Providenciales, Turks and Caicos Islands – March 3, 2018 – Seven days of dedicated focus by a Consultant has unearthed some disturbing truths about Statutory Bodies within the Turks and Caicos Islands, and country leaders say the findings will improve governance but not lead to any dismantling of boards.
“We would not be doing this if this was not going to offer the opportunity of genuine improvement and limited risking of these bodies. We started out because we had concerns and of course the NHIB (social health care board) was of a particular concern, but there were also more general ones… so yes, we think it will be better,” shared Governor Dr. John Freeman during the press conference to announce that the report was completed and available to the public.
Premier and Finance Minister, Sharlene Robinson added, “The public needs to understand that this exercise speaks to good governance overall but specifically the public wants to ensure that we are limiting government to financial risks.”
Reference was made, by both Governor and Premier, to the consistent budget-busting cost of medical care referrals for treatment abroad tied to the nine year old social health care plan. The announcement of a review of statutory boards came in November 2016, following a $2m overrun at the National Health Insurance Board (NHIB)
Over two meetings, the Cabinet of the Turks and Caicos Islands considered the recommendations in the report by former Chief Financial Officer of the Turks and Caicos, Stephen Turnbull which was on March 1, 2018 made public on the TCIG website.
“We actually had a presentation from the reviewer and we discussed this and we have moved very quickly through Cabinet because we deem it very important. While we ensure that we going to engage the statutory bodies, it is not going to be a long projected exercise we are going to move as quickly as we possibly can… to ensure there is good governance…”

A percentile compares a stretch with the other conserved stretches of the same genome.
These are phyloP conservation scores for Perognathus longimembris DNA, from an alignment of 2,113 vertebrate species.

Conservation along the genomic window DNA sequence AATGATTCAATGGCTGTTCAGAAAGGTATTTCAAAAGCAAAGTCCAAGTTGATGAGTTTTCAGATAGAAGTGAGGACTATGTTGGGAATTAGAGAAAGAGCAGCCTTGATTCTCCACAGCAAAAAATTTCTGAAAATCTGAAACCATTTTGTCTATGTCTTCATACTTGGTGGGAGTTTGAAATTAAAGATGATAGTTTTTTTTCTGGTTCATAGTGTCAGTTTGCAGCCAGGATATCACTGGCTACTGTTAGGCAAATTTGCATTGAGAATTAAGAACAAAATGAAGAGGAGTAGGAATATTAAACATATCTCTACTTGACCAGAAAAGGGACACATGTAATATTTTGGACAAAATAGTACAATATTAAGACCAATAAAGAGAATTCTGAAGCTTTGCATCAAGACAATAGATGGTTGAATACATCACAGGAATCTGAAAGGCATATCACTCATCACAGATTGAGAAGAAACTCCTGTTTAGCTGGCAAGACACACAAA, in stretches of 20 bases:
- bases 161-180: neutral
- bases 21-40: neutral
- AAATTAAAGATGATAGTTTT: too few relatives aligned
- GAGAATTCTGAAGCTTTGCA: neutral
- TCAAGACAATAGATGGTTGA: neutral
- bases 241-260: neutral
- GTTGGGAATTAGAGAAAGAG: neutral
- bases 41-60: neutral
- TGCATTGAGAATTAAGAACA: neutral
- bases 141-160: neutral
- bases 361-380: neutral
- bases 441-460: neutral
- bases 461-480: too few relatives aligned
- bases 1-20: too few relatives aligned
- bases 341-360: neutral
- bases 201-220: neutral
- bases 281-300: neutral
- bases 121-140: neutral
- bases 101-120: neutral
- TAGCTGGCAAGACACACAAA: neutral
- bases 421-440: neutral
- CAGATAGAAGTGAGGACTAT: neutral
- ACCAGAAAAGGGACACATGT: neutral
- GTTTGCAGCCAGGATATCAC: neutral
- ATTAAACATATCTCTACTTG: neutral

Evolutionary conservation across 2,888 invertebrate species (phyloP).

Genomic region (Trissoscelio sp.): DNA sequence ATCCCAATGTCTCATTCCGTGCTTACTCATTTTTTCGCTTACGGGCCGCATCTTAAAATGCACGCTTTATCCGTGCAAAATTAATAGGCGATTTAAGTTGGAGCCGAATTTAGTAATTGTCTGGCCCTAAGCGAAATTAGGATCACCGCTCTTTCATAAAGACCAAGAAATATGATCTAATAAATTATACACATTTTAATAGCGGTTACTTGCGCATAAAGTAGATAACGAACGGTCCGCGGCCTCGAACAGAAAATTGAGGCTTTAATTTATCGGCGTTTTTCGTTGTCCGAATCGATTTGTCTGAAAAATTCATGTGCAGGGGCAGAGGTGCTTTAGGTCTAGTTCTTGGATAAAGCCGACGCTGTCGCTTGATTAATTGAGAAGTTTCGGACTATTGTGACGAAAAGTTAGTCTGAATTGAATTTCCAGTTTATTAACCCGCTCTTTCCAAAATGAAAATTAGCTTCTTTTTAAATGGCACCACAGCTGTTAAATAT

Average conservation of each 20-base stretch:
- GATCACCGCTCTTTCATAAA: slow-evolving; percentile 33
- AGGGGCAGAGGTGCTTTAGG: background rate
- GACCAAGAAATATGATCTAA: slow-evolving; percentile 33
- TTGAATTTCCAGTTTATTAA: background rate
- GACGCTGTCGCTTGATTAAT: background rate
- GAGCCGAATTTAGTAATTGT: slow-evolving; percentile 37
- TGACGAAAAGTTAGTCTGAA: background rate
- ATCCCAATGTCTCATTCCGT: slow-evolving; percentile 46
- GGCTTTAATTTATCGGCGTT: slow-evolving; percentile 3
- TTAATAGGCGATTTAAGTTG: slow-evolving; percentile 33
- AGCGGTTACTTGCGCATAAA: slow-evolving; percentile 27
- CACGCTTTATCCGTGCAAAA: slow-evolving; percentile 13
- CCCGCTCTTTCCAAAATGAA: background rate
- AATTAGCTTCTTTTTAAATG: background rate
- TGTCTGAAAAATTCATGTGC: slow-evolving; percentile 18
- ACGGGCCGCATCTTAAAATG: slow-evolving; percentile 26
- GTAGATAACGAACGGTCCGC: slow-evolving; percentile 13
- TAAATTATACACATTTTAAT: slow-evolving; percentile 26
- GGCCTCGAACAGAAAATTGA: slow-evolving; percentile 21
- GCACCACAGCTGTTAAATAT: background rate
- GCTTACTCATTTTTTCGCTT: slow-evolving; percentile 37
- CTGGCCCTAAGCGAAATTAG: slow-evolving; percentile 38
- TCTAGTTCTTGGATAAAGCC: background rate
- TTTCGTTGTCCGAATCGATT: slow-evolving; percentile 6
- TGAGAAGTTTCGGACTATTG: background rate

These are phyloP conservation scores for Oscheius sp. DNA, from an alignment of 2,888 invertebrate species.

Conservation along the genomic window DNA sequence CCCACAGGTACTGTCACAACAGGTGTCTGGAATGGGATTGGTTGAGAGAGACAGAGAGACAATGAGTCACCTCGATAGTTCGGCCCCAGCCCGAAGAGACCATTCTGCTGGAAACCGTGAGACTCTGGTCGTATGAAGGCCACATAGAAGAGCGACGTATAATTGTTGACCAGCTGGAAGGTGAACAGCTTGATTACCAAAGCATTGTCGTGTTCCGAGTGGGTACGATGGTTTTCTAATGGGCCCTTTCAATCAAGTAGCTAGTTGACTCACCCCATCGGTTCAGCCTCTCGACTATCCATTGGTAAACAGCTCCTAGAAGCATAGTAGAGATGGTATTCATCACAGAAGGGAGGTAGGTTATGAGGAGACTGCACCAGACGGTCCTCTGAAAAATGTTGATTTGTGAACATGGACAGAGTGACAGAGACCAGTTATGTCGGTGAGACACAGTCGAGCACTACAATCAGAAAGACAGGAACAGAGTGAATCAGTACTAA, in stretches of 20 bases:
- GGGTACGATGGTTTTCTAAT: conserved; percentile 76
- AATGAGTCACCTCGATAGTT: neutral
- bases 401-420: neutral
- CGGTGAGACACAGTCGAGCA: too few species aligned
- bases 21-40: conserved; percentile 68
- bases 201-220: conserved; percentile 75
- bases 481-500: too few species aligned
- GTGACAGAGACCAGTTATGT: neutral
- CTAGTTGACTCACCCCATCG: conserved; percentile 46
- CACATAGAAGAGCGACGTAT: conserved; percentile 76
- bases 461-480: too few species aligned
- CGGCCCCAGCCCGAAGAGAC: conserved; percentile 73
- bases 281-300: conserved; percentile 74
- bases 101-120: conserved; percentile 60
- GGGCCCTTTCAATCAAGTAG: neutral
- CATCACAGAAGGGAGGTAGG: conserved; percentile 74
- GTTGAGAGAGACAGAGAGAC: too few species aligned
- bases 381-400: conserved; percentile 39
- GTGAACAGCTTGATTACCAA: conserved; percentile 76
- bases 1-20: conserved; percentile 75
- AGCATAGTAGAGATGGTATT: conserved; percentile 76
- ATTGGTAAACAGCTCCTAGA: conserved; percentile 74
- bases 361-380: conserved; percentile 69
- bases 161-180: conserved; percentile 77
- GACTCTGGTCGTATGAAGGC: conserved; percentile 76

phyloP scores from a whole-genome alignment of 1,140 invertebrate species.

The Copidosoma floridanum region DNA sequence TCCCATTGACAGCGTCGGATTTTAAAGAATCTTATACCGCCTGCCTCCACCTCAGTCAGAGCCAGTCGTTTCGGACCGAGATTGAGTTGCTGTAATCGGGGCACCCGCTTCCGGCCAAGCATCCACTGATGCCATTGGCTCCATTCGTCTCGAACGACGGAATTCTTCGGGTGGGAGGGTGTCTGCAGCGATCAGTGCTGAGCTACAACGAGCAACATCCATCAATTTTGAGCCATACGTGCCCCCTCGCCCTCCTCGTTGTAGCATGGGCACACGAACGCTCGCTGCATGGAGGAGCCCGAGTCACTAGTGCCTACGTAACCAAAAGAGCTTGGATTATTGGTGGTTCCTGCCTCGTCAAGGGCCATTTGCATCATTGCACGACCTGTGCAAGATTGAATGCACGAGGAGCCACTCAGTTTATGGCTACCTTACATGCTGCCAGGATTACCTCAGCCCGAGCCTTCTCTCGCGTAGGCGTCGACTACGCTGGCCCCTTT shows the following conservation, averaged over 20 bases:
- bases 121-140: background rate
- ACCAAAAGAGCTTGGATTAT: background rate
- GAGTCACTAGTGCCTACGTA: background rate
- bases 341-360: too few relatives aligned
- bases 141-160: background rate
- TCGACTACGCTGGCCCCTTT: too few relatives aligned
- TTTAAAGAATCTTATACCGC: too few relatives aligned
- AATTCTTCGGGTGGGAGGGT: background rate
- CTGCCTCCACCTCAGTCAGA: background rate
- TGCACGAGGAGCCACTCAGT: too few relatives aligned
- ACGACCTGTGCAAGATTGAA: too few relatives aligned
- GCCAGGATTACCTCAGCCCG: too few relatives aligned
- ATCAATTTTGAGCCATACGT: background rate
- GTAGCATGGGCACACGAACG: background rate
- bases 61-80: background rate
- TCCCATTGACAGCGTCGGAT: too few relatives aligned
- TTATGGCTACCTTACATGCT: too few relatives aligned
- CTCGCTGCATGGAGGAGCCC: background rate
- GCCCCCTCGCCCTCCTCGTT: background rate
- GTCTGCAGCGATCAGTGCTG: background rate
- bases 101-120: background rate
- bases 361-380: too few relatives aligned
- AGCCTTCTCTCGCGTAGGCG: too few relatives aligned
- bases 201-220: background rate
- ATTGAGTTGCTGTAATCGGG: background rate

The Turnbull Report exposed old and new problems of the 13 Statutory Boards reviewed, and among the most prominent concerns are that the Boards are staffed with unqualified people, that some individuals were receiving inflated compensation and that all but one board had no strategic plan.
“The Consultant concluded that there is a lack of strategic planning and systemic organizational and senior leadership performance management which has created a culture which does not promote effective accountability, shared Governor, Dr. Freeman.
The Governor explained that he was reading a consolidated version of the actual report, adding that the Consultant found areas which Statutory Boards were not eager to embrace and others that question how selection of board members are made by the various leaders.
“He observed again, that some board members held no relevant qualifications or experience under the provisions for which they were appointed. It is therefore doubtful that the members could effectively contribute on strategic or operational matters.”
It is a widely held view that the board appointments by successive political parties elected as government are given as tokens of appreciation to staunch party members.
The Premier has six boards within her portfolio, the Home Affairs Minister is with one, as is the Minister of Education and the Minister of Health, who jointly shares responsibility for the NHIB with Finance. The Tourism Minister oversees two of the boards and the Governor has oversight of three statutory bodies.
The Press Conference was held at the Office of the Premier, Hilly Ewing Building on Thursday March 1, 2018 at 9am.